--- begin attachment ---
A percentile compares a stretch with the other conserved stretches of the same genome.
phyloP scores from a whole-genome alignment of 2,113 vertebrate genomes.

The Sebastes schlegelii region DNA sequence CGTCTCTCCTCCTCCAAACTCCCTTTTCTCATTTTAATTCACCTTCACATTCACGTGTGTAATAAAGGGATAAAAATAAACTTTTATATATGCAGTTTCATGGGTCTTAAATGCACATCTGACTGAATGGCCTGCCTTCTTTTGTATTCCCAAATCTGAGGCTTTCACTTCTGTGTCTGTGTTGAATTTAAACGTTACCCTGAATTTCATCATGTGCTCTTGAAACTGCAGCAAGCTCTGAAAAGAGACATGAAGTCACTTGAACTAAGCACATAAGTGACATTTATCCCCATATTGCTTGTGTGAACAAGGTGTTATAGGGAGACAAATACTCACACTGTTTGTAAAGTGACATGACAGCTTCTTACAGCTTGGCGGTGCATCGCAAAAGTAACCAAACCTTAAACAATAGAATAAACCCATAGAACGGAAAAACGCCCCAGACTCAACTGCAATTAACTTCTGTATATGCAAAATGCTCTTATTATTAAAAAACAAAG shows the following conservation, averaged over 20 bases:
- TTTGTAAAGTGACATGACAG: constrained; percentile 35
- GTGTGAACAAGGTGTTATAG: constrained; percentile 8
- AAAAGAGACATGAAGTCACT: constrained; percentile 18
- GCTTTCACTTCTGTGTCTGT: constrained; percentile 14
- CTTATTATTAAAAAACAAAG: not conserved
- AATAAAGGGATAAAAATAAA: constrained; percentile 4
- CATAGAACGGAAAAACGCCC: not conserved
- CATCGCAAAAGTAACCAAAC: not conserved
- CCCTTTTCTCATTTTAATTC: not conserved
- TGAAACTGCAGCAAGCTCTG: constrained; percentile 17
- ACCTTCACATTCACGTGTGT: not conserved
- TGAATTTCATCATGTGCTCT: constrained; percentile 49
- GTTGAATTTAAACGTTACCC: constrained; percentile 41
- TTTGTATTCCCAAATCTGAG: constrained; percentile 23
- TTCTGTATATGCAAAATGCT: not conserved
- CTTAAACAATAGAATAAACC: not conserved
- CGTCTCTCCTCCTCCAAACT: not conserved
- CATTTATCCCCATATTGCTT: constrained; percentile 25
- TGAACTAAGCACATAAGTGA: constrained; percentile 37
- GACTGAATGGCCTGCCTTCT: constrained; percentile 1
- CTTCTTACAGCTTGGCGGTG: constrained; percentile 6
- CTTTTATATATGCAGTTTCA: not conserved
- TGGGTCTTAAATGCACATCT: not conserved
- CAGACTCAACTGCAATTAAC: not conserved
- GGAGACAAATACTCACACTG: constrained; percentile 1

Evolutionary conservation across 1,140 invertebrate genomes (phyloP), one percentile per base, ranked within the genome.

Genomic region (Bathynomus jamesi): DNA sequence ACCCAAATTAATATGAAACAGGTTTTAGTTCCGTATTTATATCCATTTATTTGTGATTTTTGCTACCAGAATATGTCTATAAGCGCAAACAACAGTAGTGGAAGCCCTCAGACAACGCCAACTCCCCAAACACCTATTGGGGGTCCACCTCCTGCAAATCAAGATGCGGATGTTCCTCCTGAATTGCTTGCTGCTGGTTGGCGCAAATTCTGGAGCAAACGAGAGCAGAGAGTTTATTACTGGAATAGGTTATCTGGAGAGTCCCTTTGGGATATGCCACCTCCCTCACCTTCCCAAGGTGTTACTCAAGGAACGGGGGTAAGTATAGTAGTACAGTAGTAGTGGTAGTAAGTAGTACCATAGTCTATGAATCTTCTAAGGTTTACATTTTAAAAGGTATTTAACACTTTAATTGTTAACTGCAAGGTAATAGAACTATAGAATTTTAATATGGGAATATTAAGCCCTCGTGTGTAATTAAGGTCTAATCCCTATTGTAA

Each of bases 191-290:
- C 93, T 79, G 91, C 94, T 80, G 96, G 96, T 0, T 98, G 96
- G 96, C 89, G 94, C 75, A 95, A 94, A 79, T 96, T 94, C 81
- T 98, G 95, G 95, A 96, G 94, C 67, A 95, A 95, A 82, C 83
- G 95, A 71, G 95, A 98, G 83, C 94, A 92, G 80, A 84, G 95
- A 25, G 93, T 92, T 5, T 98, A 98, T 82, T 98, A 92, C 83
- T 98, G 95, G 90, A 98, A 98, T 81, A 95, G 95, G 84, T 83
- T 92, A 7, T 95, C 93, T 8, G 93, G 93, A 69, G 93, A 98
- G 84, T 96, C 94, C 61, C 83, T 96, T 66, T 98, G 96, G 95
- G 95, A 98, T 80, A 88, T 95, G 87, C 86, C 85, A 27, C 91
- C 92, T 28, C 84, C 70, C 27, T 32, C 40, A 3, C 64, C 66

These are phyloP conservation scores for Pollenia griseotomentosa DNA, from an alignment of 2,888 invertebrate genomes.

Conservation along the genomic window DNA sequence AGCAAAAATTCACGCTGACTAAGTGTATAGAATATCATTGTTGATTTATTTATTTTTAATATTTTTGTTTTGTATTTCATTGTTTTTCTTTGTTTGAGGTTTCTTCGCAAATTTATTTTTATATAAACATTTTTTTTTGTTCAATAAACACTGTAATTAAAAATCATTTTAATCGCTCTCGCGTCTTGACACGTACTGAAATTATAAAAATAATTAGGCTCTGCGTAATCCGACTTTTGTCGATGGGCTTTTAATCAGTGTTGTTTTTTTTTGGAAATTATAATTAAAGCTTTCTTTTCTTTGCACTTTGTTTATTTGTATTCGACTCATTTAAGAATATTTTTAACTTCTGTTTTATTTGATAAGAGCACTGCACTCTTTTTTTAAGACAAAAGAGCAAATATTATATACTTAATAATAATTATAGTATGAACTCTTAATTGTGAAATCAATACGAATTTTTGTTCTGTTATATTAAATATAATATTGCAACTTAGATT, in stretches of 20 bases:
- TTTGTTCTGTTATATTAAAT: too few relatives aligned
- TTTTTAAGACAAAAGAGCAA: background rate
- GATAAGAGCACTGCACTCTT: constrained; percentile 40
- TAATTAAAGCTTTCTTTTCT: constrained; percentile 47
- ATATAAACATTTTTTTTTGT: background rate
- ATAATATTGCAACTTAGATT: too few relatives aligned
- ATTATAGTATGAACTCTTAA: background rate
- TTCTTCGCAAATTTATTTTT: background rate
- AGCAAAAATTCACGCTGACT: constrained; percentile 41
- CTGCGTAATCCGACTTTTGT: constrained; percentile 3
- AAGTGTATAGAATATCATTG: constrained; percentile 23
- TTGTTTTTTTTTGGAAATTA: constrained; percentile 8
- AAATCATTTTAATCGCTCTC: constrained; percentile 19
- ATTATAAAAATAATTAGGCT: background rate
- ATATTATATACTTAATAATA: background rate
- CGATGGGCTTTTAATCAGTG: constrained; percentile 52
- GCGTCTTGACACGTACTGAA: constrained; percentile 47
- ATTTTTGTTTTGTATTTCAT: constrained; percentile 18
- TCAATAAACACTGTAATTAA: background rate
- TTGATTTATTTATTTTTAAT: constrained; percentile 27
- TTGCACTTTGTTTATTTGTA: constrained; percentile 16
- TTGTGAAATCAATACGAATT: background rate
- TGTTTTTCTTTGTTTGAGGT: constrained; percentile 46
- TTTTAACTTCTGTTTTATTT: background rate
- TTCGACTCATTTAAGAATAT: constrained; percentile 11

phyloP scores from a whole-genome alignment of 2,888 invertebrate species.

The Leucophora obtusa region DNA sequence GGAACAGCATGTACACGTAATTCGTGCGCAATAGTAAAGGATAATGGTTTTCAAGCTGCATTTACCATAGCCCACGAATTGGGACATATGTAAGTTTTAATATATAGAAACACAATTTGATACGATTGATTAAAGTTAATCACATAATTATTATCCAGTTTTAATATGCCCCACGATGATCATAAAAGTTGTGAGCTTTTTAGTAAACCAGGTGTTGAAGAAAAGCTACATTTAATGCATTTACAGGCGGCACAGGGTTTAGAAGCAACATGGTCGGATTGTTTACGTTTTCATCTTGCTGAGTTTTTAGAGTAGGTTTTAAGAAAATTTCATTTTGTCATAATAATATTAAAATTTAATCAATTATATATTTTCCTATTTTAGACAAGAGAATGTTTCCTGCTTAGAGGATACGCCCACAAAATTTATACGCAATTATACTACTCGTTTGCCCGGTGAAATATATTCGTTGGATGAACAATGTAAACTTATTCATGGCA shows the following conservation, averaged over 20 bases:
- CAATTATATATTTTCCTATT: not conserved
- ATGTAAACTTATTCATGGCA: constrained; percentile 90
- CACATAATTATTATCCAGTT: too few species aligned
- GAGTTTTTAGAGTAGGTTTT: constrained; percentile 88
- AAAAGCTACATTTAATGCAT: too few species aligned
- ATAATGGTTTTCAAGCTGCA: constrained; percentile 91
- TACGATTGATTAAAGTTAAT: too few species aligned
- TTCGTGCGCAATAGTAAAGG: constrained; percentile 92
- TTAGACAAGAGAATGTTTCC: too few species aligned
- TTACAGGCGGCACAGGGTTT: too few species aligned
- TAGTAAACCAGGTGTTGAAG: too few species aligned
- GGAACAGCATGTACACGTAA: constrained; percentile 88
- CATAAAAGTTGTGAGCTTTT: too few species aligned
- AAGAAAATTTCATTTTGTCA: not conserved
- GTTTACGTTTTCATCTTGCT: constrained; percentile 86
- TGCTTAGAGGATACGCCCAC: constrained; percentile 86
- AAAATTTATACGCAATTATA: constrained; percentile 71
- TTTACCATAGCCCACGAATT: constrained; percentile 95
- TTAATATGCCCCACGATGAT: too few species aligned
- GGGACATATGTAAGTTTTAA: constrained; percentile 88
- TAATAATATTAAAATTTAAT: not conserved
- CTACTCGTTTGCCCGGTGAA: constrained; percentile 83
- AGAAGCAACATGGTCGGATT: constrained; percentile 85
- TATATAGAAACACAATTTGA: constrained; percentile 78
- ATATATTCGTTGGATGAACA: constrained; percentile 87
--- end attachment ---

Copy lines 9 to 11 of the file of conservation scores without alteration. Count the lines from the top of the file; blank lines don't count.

- AATAAAGGGATAAAAATAAA: constrained; percentile 4
- CATAGAACGGAAAAACGCCC: not conserved
- CATCGCAAAAGTAACCAAAC: not conserved